Moroccans will be among the first in the world to have access to the vaccine, the health minister said.
Rabat – Given concerns and fake news about the COVID-19 vaccine Morocco has chosen to use in its upcoming large-scale vaccination program, the Ministry of Health is preparing an awareness campaign.
Minister of Health Khalid Ait Taleb announced on Friday that his department will soon launch a communication campaign about COVID-19 vaccination to inform public opinion and prevent the spread of fake news on social networks.
On Monday, a statement from the Royal Office announced that Morocco will launch a campaign of “unprecedented scale” to vaccinate Moroccans against COVID-19.
Head of Government Saad Eddine El Othmani assured on Thursday that Morocco has chosen a safe and effective COVID-19 vaccine. The official did, however, note the need for an awareness campaign to combat fake news and quell uncertainty.
A source of hope
Ait Taleb proudly said on Friday that Moroccans will be among the first in the world to have access to the vaccine thanks to King Mohammed VI’s proactive approach to the pandemic, according to Morocco’s state media.
After chairing a meeting of the Technical and Scientific Advisory Committee of the National Program for the Prevention and Control of Influenza and Severe Acute Respiratory Infections, Ait Taleb said “the vaccine brings hope.”
He added that Morocco must prepare the “best sanitary arrangements” before the start of the vaccination campaign.
The presence of a COVID-19 vaccine in Morocco does not eliminate the need to respect health measures, he stressed, especially as one can only acquire COVID-19 immunity several weeks after vaccination.
COVID-19’s strain on health services
Morocco, like most other countries, urgently needs to rein in the COVID-19 pandemic given the strain on the country’s health services. The health ministry has already reported four new case count records in the first two weeks of November.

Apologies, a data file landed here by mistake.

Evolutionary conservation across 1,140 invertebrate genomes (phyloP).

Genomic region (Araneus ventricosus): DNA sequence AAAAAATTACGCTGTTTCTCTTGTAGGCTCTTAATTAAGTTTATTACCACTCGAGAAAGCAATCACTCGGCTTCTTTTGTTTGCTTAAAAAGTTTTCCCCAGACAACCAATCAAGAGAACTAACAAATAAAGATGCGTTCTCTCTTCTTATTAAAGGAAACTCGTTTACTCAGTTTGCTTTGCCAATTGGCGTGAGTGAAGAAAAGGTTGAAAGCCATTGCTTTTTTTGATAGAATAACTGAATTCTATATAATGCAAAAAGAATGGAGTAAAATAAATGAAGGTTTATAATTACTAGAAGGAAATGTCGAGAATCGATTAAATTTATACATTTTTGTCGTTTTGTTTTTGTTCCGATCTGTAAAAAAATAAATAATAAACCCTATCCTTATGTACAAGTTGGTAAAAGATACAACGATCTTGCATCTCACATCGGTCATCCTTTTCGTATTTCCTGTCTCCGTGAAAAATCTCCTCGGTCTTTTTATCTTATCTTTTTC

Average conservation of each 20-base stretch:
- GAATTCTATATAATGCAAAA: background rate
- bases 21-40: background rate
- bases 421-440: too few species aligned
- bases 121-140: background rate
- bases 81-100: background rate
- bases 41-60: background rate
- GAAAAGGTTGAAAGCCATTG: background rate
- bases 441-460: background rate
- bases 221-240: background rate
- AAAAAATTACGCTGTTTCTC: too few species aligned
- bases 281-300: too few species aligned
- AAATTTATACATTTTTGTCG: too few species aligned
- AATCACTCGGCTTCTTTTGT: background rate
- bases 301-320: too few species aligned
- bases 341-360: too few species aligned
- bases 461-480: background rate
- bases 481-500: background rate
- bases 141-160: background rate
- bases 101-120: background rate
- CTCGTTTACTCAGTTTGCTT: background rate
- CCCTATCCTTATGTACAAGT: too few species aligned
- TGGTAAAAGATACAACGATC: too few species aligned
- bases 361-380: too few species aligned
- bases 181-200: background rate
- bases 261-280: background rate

During Friday’s meeting, Ait Taleb took stock of the epidemiological situation and discussed the burden health services face in regions where the steady growth of COVID-19 cases is particularly daunting.
He highlighted the Casablanca-Settat region, saying there is a saturation of the health system with a 68% occupancy rate of intensive care services. It is necessary to make arrangements to limit the number of severe cases admitted to intensive care units, he stressed.
Health authorities do not want to adopt “painful” measures, Ait Taleb said, but if the situation does not change, “confinement will be automatic and compulsory.”
The minister emphasized that the rapid spread of the novel coronavirus requires citizens to realize the extent of the danger and approach reducing mobility seriously.
As part of efforts to enhance Morocco’s fight against the virus, the meeting’s participants also examined antigenic tests.
Abdelfattah Chakib, a professor of infectious diseases at the Faculty of Medicine of Casablanca, said such tests are important as they speed up the COVID-19 diagnostic process, making it possible to isolate and treat the sick before their condition critically deteriorates.
Moroccan officials are clearly confident in the upcoming COVID-19 vaccination campaign. However, citizens have yet to receive confirmation of the vaccine’s supplier.
The country has agreements regarding COVID-19 vaccines with Chinese, Russian, and British-Swedish laboratories. As well, American pharmaceutical corporation Pfizer, which declared Monday that its COVID-19 vaccine appears 90% efficient in ongoing Phase III clinical trials, has a factory near Casablanca.
The start date of the vaccination campaign also remains unknown to the general public.